Gel electrophoresis is a process that separates macromolecules on the basis of size or change.  Molecules are forced across a gel by means of an electric current provided by electrodes at each end of the electrophoresis chamber.  The movement of the molecules depends upon the electric current applied, the matrix of the gel, and the size, shape, charge, and chemical composition of the molecules (Boyer 111).  Agarose is a product extracted from seaweed.  Agarose gels can be processed fairly quickly and are used mainly for analysis of larger nucleic acid fragments, that is, those with 200 to 50, 000 base pairs (Boyer 122).


Boyer, Rodney.  Modern Experimental Biochemistry.  3rd ed.  Addison Wesley Longman,

            Inc.: San Francisco, 2000.



Additional Information:


            National Center for Biotechnology Information.  2 Sept. 2003 <www.ncbi.nlm.nih.gov>.




Appendix C:


Detailed Procedure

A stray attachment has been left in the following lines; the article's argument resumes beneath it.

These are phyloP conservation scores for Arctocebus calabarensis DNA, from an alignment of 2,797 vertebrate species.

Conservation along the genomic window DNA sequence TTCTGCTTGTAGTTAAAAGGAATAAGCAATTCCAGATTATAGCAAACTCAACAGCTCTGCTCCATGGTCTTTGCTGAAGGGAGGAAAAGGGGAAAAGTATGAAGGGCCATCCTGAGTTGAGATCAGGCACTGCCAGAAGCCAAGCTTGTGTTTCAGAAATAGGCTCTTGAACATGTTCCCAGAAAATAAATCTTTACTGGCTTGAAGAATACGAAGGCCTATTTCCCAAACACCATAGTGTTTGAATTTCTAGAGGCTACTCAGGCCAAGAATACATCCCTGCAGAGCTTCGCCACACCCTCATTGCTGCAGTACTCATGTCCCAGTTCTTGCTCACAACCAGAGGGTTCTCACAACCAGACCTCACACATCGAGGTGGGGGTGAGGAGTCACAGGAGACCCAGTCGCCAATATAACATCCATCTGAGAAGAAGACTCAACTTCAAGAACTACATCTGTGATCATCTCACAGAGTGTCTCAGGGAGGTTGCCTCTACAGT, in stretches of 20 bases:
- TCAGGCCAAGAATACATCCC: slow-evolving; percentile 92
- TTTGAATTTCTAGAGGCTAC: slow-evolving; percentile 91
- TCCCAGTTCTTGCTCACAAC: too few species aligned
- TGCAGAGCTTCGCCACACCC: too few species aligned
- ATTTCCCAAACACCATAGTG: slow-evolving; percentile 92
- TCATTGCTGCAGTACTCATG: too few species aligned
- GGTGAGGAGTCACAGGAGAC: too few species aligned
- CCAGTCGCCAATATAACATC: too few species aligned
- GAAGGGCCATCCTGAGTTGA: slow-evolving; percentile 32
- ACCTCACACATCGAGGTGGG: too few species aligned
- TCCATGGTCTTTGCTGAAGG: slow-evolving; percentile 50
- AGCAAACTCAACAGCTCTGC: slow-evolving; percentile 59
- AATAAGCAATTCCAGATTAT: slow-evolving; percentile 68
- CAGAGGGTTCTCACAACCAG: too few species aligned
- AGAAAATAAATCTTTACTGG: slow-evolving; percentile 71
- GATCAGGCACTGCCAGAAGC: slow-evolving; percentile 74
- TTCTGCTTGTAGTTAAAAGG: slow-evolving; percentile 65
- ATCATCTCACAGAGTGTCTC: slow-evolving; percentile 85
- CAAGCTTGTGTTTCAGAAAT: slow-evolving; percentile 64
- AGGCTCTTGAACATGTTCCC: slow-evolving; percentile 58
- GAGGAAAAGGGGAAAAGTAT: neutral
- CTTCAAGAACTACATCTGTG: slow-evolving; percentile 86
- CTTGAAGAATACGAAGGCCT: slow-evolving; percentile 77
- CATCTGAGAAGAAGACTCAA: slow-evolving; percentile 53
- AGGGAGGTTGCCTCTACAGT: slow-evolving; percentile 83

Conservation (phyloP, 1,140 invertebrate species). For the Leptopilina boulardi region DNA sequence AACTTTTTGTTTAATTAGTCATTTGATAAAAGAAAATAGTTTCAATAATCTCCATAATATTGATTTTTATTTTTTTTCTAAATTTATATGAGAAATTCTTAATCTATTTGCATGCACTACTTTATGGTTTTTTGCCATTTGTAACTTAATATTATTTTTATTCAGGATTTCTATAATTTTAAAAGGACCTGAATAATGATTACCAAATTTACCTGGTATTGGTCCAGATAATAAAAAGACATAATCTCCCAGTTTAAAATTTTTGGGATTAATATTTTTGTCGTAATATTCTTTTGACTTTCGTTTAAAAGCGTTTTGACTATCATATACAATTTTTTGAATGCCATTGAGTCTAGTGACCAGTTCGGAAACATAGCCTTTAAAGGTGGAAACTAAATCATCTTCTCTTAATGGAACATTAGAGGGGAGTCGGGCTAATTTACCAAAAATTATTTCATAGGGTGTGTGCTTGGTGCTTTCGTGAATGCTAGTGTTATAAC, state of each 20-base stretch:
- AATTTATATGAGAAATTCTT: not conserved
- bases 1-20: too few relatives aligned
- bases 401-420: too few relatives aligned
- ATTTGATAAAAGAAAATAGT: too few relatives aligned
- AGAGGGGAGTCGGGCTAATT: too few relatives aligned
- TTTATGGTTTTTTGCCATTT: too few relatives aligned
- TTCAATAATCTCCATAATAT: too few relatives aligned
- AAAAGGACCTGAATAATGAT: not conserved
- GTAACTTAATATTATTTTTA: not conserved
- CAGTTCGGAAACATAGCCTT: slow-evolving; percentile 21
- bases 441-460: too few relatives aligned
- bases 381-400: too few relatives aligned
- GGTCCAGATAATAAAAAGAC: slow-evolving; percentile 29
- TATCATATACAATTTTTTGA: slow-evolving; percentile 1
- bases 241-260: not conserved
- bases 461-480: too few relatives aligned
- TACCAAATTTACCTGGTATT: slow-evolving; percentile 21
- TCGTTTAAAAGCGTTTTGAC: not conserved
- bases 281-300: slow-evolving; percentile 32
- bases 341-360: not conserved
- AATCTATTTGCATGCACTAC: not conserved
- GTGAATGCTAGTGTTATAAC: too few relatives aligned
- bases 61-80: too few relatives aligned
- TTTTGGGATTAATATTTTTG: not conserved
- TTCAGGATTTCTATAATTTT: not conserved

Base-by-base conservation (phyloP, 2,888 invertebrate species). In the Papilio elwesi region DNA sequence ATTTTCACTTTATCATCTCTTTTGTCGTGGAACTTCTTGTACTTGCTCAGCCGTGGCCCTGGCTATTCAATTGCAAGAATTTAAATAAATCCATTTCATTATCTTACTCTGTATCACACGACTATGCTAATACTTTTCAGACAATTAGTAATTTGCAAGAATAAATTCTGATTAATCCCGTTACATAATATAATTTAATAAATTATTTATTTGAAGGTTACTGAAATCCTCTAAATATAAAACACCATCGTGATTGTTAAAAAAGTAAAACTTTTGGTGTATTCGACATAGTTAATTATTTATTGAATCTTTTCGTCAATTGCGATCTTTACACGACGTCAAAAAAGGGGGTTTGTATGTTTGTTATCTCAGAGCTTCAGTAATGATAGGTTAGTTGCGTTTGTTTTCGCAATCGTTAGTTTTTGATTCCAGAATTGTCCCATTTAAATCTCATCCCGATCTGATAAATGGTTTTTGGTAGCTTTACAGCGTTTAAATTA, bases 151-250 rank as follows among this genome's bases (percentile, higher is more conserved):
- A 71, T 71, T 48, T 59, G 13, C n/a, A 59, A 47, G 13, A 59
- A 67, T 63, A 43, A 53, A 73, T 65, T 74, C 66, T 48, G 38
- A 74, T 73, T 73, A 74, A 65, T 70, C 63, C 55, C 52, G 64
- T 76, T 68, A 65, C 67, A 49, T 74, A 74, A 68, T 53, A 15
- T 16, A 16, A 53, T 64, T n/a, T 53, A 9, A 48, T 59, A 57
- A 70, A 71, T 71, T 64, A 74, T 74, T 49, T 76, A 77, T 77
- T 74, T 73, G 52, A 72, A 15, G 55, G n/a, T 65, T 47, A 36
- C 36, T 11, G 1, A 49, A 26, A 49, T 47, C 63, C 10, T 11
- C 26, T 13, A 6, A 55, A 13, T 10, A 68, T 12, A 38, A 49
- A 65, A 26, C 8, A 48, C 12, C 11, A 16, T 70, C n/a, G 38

One sample from the crime scene was obtained while samples from five different subjects were collected.  Ten micro-liters of each of the suspects’ DNA, all of which had unknown concentration, were placed in Epindorph tubes and mixed with ten micro-liters of EcoRI/PstI restriction enzyme mixture.  One of the technicians performing the same procedure took one hundred micro-liters of DNA form samples one and three, which corresponds to the suspect numbers.  She removed ninety micro-liters from each but disposed of this excess.  This affected my sampling.  I used the original sample tubes for samples one and three because I would probably have not gotten ten micro-liters otherwise.  The samples were spun and incubated at thirty-seven degrees Celsius for approximately forty-five minutes.  Three Lambda DNA samples were made.  All contained four micro-liters of DNA, six micro-liters restriction buffer 2X, and one micro-liter of an enzyme, that is, one with EcoRI, one with PstI, and one with HindIII.  These were also spun and incubated at the same temperature.  Another technician and I made a one percent agarose gel out of 120 ml of 1XTEA and 1.2 g agarose.  All samples were spun down in a microcentrifuge and frozen at -20 degrees Celsius.  The liquid gel was poured and later immersed in 1XTEA after the solution gelled to keep the gel moist.